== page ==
The study, undertaken by academics at University College London, found that by bringing thousands of people sleeping rough into hotels, closing dormitory-style night shelters in favour of individual rooms, and putting infection control measures in place at hostels, an estimated 266 lives were saved.
The researchers are now calling for this analysis to be taken into consideration by the government when dealing with the second-wave of infections during the pandemic.
Most importantly, they say that vulnerable people must still have access to the single-room accommodation provided.
Prof. Andrew Hayward from UCL’s department of Epidemiology and Health Care and a senior author of the study, told reporters that there needed to be “renewed commitment to protecting the most vulnerable."
"We urgently need alternative emergency single room accommodation so that communal night-shelters are not forced to reopen,” Hayward added.
Researchers used computer modelling to retrospectively examine the UK's lockdown period and spread of COVID-19 among populations of people experiencing homelessness at the time.
They analysed the infection rate and outcomes among 46,565 people experiencing homelesssness in England. Of that group, 35,817 were living in more than 1,000 hostels; 3,616 people were sleeping in 143 night shelters; and 7,132 people were sleeping on the streets, before the lockdown and the “Everyone in” scheme began.
They found that 4% of that population contracted COVID-19, leading to 24 deaths, by the end of May. But without those interventions, there could have 21,092 infections, 266 more deaths, and 1,164 hospital admissions among the same group.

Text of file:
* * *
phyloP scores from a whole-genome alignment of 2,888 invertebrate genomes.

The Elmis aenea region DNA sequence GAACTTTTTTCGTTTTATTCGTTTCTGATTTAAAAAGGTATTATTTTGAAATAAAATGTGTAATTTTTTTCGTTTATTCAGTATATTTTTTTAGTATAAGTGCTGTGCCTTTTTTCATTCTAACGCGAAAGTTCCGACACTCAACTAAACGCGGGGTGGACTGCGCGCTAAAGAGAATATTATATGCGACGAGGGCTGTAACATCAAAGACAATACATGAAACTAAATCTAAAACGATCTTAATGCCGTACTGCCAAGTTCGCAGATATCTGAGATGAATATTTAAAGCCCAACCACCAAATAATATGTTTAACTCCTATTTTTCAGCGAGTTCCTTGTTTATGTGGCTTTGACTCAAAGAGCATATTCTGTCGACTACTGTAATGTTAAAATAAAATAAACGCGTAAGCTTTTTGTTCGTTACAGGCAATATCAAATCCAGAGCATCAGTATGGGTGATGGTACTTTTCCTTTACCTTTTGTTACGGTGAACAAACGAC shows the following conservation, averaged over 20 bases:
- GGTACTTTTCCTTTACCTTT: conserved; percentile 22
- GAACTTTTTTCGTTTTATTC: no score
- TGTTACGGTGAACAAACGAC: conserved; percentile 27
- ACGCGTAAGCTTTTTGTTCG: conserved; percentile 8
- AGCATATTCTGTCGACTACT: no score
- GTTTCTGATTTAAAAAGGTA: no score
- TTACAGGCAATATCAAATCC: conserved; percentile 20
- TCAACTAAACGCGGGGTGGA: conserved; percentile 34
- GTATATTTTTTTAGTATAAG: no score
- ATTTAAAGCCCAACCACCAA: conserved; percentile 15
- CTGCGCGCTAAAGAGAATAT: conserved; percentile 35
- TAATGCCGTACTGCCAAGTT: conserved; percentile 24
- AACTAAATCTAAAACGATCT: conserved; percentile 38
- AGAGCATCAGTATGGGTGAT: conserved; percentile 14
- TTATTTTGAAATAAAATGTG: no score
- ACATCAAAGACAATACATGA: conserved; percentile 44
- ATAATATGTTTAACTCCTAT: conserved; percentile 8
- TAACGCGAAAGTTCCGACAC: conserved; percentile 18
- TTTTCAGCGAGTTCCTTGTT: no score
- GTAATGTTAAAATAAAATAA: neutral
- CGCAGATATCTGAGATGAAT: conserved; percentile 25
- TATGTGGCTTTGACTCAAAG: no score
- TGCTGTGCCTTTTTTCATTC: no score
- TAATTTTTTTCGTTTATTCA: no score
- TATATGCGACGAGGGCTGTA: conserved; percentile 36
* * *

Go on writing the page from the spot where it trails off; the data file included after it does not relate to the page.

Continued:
It then extrapolated that, with the accommodation provided and infection-control measures remaining in place, and under current predictions about COVID-19 circulating around the country, there would be 1,754 new coronavirus infections, 31 deaths, and 122 hospital admissions among this same population from June 1 to the end of January 2021.
The results, published in the Lancet medical journal on Sept. 23, give an indication of what might happen as measures to protect homeless people are relaxed. People who were initially given space in empty hotels mostly left in June, and hostel and night shelter providers are currently scrambling to put in place appropriately socially-distanced places.
Even without a second wave, relaxing measures in homeless settings could lead to more than 12,000 new infections and 184 deaths, the researchers warned.
“During the first wave of COVID-19 in England, our modelling suggests that people experiencing homelessness were protected by interventions in the general population, infection control in hostels, and closing of dormitory-style accommodation,” explained UCL’s Dan Lewer, the lead researcher of the study.
Kelly Tolhurst, the minister for rough sleeping and housing, said that the study shows that the government took “decisive action” at the height of the pandemic.
She added: "Protecting vulnerable rough sleepers this winter is a priority for this government. Our Next Steps Accommodation Programme provides the funding and support to help prevent people from returning to the streets."